Tarzan and the Ant Men is considered by many to be the pinnacle of the Burroughs Tarzan books with the author’s vivid imagination and creativity going on full thrusters but I myself find some of the book’s societal implications a little troubling, then again, it’s also basically a Tarzan meets Gulliver’s Travels story and that’s kind of cool.
First published as a seven-part serial in the magazine Argosy All-Story Weekly in 1924 this is entry can be considered the last book of the run that began with Tarzan the Untamed, continued through Tarzan the Terrible and Tarzan and the Golden Lion, and then concluded here with Tarzan and the Ant Men. After this most of the regular supporting characters begin to fade into the background, and Tarzan spends much of his time out in the jungle meeting new and interesting characters.
This exciting chapter in Tarzan’s life begins with the Ape Man insisting that he is ready for a solo flight in an airplane. His son Korak has been giving him flying lessons, and despite his son’s reservations about him being ready, he takes off for a flight over the darkest jungles of Africa. If you believe something will go wrong, and that Tarzan will crash his plane over some lost city, give yourself a cookie. While flying low over a jungle that Tarzan is unfamiliar with, which is apparently rare for him, his plane grazes a tree and he crashes. Tarzan, the king of the jungle, has entered an isolated country called Minuni. Cut off from the rest of the world by an immense thorn forest this lost civilization consists of two distinct races; the Zertalcolols who are a mute primitive race of large-eared humans, and the Minunians, a people that are four times smaller than your average human, and who live in magnificent city-states that frequently wage war against each other. Tarzan first encounters a Zertalcolols female of the species when one finds his unconscious form after the crash. He is brought back to the stone amphitheatre of the Alalus, where the Zertalcolols women and their families live. The females of the Zertalcolols are the dominant sex and the men are hunted solely for breeding purposes. The men are weak and timid while the women are violent and cruel, and they hunt the males with clubs and thrown pebbles. This is another instance where Burroughs views on women get a bit dodgy, as he writes…
“The hideous life of the Alaus was the natural result of the unnatural reversal of sex dominance. It is the providence of the male to initiate love and by his masterfulness to inspire first respect, then admiration in the breast of the female he seeks to attract. Love itself developed after these other emotions. The gradually increasing ascendency of the female Alalus over the male eventually prevented the emotions of respect and admiration for the male from being aroused, with the result that love never developed.”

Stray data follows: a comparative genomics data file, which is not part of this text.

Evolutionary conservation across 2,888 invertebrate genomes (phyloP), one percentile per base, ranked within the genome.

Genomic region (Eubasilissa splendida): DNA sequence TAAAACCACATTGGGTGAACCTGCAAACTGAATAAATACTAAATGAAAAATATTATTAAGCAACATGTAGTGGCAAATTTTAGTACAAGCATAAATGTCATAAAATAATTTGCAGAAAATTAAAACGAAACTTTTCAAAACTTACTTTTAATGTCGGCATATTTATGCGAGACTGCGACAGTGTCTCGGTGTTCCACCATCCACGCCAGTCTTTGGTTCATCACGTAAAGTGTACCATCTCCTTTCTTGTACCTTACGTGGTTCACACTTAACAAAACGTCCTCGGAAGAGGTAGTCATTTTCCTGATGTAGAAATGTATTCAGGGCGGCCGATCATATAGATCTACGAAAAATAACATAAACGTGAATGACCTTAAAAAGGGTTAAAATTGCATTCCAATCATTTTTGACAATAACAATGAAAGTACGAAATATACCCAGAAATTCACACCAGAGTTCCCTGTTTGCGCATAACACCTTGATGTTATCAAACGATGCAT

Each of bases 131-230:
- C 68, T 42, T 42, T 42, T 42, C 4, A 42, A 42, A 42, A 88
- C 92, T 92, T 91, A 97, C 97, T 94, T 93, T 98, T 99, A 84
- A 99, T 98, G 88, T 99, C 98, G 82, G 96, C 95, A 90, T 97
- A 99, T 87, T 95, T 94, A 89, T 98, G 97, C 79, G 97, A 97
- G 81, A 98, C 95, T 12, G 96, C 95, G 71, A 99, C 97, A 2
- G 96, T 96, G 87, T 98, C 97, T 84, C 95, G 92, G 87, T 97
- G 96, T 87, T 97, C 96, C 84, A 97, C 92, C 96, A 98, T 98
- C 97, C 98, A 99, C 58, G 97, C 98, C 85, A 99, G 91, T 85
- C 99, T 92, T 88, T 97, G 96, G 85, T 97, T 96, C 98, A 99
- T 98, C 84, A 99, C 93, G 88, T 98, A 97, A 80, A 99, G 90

I’m guessing Burroughs wasn’t asked to speak at too many feminist luncheons. Then again this was 1924 so there probably weren’t that many feminists groups around to picket and protest Burroughs. Tarzan is the idolized version of the alpha male and Burroughs has clear views on where women belong next to such an example of the species. Later when Tarzan escapes these “awful” women he encounters an Alalus male and teaches him to make weapons and hunt for himself. Later we find out that the man Tarzan uplifted from sexual servitude has spread his skill and courage to other men, and has since struck back against the dominant women. Tarzan is known for showing up at some lost civilization and shaking things up, just in the previous book he had orchestrated the overthrowing of a race of gorillas that had enslaved men, but here he helps overthrow women. When the men defeat a group of women Tarzan’s pupil does a surprising thing, he doesn’t kill her but instead decides to keep her because he hates to cook.
“You will cook for me?” he demanded.
To his signs she but returned a sullen, snarling visage. The son of The First Woman raised his spear and with the heavy shaft struck the girl on the head, knocking her down, and he stood over her, himself snarling and scowling, menacing her with further punishment, while she cowered where she had fallen. He kicked her in the side.
“Get up!” he commanded.
Slowly she crawled to her knees and embracing his legs, gazed up into his face with an expression of doglike adulation and devotion.
“You will cook for me!” he demanded again.
“Forever!” she replied in the sign language of her people.
If you need to take a shower after reading that go ahead, I’ll wait until you get back.
Burroughs may have had many progressive views on religion and war but when it came to the Battle of the Sexes he was kind of a troglodyte. Now Tarzan is usually depicted as completely chivalrous, usually helping women whether they be his enemy or foe, but when Tarzan again encounters his pupil towards the end of the book he learns how things have changed.